Habayit Hayehudi - like other parties - does not want to include same-sex partners in the legislative initiatives for a civil-union law. For now, three bills on the matter are waiting in the Knesset: one for same-sex couples and two for any kind of couple. Just as it is undesirable to have civil unions only for same-sex couples, it is undesirable to have civil unions for all couples other than same-sex ones.
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The appropriate solution is separating religion from state and having marriage as a civil institution only, while preserving the possibility of a religious ceremony for those who desire one. But without the state's involvement, and given the present political situation, civil unions may very well prove an alternative to civil marriages.
In any case, civil unions would only be a suitable alternative if they meet a number of criteria. They must be open to everyone, without discrimination based on sexual preference or gender identity. They must grant rights equal to those granted to married couples. And they must guarantee that a union's dissolution will remain in the hands of the registrar of civil unions and family courts, not the Rabbinate.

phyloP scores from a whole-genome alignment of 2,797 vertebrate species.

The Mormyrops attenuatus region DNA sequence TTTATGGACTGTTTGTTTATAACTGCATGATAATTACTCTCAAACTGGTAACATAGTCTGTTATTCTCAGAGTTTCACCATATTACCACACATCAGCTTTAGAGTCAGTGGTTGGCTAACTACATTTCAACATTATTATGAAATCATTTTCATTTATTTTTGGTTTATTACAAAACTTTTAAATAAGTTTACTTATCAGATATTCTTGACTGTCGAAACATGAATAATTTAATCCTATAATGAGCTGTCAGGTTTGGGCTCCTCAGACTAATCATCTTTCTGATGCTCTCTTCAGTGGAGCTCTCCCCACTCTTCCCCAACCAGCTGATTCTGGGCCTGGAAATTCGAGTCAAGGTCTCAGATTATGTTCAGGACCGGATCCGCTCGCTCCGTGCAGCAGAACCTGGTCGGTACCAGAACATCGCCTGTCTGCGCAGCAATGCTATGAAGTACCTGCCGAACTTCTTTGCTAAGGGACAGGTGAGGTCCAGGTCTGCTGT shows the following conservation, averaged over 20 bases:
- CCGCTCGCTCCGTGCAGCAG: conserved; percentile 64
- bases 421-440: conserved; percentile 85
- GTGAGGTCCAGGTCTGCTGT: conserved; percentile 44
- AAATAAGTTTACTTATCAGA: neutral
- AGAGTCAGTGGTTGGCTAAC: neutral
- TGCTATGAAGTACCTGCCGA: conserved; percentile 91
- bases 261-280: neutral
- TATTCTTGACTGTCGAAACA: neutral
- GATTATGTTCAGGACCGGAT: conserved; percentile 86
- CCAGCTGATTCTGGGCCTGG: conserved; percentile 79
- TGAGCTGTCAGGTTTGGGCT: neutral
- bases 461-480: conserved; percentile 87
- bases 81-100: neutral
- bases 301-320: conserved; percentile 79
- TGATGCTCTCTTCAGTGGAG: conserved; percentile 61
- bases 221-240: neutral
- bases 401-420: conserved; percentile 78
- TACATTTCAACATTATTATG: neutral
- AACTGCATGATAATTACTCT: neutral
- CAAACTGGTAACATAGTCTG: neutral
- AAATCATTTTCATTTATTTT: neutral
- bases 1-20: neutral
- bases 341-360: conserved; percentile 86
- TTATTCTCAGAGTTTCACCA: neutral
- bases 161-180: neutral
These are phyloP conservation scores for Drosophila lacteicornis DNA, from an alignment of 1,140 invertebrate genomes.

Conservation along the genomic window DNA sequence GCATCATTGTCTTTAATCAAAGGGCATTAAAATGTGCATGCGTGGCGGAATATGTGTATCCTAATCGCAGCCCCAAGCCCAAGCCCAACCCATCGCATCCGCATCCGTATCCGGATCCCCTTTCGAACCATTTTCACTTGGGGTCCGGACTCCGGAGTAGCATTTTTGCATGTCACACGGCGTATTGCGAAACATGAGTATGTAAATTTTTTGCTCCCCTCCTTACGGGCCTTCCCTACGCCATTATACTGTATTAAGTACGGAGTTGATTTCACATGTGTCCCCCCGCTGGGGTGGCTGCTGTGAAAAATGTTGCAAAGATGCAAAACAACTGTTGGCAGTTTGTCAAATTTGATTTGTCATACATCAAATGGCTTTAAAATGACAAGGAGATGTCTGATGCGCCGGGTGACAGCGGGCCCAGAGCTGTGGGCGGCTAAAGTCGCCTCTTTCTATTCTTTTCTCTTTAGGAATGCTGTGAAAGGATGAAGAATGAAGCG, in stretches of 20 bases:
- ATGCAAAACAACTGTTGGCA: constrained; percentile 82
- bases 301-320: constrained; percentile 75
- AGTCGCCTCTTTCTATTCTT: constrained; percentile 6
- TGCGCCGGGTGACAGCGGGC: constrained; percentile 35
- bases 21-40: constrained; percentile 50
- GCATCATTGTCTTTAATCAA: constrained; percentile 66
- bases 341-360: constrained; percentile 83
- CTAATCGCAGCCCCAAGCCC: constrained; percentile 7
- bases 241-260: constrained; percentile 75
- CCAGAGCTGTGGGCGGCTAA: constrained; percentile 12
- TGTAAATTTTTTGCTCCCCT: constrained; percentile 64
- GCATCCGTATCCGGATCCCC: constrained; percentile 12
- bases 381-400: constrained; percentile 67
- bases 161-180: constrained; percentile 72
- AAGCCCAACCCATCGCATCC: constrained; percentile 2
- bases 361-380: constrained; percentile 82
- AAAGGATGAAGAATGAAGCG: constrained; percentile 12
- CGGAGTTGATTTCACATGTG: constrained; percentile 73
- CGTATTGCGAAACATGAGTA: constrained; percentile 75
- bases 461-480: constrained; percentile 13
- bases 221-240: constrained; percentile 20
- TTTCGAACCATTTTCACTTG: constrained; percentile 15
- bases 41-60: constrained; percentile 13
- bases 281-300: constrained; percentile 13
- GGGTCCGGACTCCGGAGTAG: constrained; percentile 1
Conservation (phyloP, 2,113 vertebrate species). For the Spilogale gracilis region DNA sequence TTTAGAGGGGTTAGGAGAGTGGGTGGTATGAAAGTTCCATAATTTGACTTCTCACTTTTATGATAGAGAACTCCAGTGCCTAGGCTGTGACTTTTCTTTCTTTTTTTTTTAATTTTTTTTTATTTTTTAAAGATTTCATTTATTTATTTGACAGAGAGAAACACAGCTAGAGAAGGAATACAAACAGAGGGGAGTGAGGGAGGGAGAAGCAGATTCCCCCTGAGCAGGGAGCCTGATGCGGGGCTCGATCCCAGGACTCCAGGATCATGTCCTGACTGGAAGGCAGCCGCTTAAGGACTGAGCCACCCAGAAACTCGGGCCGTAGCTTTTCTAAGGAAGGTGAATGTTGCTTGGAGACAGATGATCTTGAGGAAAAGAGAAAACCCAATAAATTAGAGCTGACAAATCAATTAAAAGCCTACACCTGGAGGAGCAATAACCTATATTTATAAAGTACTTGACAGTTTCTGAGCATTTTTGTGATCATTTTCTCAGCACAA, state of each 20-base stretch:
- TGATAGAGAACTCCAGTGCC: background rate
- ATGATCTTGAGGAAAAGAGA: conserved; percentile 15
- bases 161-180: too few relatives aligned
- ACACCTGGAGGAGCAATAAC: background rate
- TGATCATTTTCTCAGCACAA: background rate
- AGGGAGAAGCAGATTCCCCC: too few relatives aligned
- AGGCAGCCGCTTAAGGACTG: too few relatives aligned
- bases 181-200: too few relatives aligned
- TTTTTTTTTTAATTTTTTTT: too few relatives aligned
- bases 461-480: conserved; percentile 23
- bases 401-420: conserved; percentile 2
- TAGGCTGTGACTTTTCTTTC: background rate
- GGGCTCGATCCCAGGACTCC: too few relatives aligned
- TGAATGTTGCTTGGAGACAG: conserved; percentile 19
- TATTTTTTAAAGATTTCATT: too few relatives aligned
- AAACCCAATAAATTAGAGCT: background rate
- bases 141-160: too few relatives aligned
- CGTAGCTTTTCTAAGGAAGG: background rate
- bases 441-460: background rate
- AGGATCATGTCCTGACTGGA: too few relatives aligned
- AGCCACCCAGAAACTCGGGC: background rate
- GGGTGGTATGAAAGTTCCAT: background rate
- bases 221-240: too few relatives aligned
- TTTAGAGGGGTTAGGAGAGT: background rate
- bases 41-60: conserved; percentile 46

The draft proposed by the Justice Ministry speaks of a "registry of joint living" instead of civil unions and meets only the first condition of the three listed above. The bill does not guarantee full equality for civil-union couples, and it discriminates against them regarding immigration to Israel. It also delays the application of the adoption and surrogacy laws for 18 months from the day of the union, and even provides an opening to let the Rabbinate claim that the couple is married and any divorce must take place at the Rabbinate. The Justice Ministry must correct these flaws in the bill and guarantee that the rights of common-law spouses who do not enter a civil union are not harmed.
Now the first condition is also in danger. Habayit Hayehudi's threat to "veto" the inclusion of same-sex partners in the bill could lead to legislation that would discriminate against lesbians, gays bisexuals and transgender people. In Israel, where religious institutions hold a monopoly over everything related to marriage and divorce, the struggle for solutions for couples who don't want to or cannot marry through the Rabbinate or the parallel Muslim or Christian religious institutions must be a common struggle. A civil-union law that does not include same-sex partners would not only be constitutionally flawed, it would be a compromise at the expense of the LGBT community. Knesset members must not be part of such a step.